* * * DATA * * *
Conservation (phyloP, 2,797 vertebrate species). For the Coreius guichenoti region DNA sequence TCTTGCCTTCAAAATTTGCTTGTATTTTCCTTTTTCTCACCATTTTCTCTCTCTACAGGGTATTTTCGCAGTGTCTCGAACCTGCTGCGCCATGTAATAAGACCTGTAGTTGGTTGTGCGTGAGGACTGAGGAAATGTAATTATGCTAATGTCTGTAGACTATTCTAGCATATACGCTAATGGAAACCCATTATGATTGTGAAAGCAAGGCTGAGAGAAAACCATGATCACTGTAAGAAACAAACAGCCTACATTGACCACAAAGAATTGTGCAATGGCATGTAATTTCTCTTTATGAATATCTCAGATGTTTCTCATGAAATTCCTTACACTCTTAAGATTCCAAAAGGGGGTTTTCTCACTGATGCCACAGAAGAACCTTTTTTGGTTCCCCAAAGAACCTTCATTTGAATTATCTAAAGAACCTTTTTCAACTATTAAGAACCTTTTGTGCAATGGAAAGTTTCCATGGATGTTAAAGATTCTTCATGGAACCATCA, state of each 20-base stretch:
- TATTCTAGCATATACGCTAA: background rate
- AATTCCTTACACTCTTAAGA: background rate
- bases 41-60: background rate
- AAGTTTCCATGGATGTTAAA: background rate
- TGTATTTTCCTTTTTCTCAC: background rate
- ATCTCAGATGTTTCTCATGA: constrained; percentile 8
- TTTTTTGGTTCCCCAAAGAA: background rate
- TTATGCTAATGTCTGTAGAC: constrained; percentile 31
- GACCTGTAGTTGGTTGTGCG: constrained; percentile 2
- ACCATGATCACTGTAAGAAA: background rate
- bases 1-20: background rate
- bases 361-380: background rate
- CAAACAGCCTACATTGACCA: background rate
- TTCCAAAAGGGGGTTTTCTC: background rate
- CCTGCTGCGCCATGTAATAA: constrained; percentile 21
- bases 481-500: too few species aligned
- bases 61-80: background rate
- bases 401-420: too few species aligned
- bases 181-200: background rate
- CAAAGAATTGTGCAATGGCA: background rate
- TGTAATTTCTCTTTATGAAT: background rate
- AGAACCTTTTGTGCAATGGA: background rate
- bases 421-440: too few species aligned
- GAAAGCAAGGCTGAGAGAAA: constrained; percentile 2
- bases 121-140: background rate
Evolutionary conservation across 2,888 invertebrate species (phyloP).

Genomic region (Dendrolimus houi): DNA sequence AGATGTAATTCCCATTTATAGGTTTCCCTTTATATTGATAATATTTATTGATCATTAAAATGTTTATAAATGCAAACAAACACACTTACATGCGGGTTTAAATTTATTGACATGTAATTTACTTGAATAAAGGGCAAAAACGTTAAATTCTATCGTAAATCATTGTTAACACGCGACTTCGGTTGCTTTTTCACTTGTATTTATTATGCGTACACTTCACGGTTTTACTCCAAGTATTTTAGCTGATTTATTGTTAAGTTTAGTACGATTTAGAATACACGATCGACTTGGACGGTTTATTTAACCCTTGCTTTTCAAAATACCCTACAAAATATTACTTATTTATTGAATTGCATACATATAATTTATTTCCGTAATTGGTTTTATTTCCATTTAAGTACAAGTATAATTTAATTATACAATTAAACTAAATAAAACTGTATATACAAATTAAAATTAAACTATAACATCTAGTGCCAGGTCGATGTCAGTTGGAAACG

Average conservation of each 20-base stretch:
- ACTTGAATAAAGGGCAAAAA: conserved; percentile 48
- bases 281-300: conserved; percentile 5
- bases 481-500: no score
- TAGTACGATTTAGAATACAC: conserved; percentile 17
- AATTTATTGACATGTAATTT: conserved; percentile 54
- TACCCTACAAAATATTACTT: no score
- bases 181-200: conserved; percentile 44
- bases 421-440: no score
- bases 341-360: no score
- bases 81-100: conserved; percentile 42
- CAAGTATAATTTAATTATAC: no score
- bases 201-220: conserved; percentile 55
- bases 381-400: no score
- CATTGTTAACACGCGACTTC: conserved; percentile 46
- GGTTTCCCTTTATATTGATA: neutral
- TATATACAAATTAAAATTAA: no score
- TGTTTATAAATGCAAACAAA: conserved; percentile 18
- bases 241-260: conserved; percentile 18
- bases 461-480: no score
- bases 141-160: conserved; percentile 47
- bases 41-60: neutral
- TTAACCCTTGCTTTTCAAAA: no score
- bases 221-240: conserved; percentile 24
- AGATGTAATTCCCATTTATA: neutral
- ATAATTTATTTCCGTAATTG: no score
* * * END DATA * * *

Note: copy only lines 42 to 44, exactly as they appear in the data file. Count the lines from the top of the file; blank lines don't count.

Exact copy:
- bases 381-400: no score
- CATTGTTAACACGCGACTTC: conserved; percentile 46
- GGTTTCCCTTTATATTGATA: neutral